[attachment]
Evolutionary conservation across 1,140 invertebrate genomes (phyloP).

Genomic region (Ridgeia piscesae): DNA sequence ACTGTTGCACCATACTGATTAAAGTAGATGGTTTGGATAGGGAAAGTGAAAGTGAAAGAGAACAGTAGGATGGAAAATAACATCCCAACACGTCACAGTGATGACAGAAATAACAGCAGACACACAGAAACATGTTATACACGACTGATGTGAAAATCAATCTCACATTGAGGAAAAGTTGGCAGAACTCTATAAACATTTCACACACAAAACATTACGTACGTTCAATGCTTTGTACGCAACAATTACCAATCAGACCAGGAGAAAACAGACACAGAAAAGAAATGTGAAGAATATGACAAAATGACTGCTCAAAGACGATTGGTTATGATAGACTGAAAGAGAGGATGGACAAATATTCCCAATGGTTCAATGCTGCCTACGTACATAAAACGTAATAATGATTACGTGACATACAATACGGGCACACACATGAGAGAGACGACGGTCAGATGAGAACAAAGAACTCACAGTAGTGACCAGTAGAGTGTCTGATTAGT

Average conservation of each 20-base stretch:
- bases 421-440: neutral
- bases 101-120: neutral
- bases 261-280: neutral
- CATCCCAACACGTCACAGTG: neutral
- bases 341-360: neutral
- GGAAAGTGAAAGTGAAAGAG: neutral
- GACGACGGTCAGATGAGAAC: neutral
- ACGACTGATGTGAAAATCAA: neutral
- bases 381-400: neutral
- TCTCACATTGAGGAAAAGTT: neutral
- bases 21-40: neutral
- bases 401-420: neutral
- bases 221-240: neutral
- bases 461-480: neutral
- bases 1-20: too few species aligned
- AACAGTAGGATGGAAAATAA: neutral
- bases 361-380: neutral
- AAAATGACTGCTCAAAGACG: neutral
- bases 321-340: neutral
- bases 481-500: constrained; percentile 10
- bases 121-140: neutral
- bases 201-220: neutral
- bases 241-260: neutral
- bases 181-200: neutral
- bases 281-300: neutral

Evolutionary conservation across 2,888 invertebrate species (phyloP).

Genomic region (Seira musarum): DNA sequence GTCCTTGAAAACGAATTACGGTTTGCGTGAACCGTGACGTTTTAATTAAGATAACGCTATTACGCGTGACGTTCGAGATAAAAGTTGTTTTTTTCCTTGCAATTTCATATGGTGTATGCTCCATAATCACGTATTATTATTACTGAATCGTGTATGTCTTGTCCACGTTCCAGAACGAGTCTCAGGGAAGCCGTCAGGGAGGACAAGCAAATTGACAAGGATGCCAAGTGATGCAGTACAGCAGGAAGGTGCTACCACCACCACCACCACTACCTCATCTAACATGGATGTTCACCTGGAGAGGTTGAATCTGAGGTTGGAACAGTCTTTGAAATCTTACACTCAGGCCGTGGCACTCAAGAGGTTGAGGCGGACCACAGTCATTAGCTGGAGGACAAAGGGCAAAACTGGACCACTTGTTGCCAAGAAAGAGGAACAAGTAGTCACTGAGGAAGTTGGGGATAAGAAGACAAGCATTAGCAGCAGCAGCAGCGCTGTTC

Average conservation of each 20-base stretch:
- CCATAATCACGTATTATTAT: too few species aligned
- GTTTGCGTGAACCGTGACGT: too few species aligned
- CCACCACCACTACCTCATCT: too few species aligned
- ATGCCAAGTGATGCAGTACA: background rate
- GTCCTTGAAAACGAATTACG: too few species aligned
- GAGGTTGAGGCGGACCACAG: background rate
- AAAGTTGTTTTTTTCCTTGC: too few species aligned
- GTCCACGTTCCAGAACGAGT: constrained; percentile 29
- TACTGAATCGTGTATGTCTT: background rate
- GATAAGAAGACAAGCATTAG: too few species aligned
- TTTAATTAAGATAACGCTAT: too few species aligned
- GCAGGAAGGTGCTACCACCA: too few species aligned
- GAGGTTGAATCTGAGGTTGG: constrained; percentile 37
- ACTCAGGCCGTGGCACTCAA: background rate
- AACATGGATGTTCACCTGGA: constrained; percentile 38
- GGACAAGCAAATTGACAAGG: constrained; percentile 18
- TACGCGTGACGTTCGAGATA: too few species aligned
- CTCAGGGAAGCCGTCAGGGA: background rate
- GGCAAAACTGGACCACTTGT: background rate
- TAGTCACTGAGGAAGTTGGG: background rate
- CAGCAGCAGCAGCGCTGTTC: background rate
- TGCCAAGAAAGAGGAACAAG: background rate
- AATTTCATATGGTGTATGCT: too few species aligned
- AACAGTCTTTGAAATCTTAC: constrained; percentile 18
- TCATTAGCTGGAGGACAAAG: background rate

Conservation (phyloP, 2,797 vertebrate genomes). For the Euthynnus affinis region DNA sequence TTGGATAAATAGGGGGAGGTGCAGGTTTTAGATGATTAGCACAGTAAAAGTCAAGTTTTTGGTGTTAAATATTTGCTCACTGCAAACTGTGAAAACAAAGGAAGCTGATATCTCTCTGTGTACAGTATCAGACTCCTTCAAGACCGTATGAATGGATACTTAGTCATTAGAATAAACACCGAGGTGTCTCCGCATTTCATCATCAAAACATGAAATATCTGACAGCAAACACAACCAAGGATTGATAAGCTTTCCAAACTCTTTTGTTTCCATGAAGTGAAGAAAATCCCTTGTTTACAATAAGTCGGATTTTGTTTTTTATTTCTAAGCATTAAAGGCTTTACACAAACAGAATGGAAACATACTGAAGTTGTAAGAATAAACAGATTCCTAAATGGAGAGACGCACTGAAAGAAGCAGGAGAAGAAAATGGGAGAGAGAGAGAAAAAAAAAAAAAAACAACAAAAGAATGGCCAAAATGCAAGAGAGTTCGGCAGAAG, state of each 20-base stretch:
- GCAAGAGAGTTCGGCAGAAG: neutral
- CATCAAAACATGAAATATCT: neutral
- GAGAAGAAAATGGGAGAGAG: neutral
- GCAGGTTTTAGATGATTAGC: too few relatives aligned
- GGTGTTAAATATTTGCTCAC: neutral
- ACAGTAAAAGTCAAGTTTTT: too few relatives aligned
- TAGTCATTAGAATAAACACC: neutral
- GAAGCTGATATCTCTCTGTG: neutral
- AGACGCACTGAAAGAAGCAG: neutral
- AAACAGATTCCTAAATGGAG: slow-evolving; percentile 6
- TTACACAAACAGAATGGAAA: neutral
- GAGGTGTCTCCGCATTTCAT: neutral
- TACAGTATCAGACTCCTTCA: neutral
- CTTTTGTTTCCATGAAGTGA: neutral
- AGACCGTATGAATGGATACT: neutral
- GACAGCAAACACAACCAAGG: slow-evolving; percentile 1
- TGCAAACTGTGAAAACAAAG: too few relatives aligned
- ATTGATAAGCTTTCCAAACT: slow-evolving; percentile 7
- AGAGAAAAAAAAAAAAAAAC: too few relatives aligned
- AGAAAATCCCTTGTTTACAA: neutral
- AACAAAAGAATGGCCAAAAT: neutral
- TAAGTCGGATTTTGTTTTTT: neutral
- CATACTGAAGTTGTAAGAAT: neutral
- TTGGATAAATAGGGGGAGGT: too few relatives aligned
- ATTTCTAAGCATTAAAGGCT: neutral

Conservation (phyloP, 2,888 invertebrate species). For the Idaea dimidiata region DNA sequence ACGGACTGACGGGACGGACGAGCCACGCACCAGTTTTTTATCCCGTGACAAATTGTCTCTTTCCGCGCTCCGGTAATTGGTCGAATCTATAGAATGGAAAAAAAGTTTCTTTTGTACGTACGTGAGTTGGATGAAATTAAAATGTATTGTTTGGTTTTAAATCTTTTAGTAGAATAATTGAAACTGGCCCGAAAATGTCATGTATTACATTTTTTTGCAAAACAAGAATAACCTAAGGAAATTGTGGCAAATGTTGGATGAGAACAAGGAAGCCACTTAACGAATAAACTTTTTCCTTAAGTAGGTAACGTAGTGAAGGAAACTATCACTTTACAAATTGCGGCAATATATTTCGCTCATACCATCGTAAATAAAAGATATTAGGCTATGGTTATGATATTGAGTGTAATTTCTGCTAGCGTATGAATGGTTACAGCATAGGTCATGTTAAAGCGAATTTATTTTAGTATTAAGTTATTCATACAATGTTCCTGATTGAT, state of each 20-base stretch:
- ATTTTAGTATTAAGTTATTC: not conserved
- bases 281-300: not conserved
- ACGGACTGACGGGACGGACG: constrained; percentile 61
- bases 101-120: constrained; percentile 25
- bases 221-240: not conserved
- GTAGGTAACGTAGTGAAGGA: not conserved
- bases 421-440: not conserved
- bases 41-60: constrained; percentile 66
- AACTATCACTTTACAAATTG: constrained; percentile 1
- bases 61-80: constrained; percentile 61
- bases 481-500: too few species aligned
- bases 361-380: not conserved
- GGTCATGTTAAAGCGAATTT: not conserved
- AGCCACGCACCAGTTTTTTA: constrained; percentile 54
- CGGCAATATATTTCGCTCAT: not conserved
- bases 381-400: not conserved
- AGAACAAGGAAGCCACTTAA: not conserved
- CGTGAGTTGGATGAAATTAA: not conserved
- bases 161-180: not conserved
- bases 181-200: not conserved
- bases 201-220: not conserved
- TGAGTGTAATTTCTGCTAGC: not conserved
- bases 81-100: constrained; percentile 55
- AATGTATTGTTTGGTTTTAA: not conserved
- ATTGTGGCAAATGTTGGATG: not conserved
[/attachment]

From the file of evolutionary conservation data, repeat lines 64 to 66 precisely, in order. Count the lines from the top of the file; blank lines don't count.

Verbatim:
- TAGTCATTAGAATAAACACC: neutral
- GAAGCTGATATCTCTCTGTG: neutral
- AGACGCACTGAAAGAAGCAG: neutral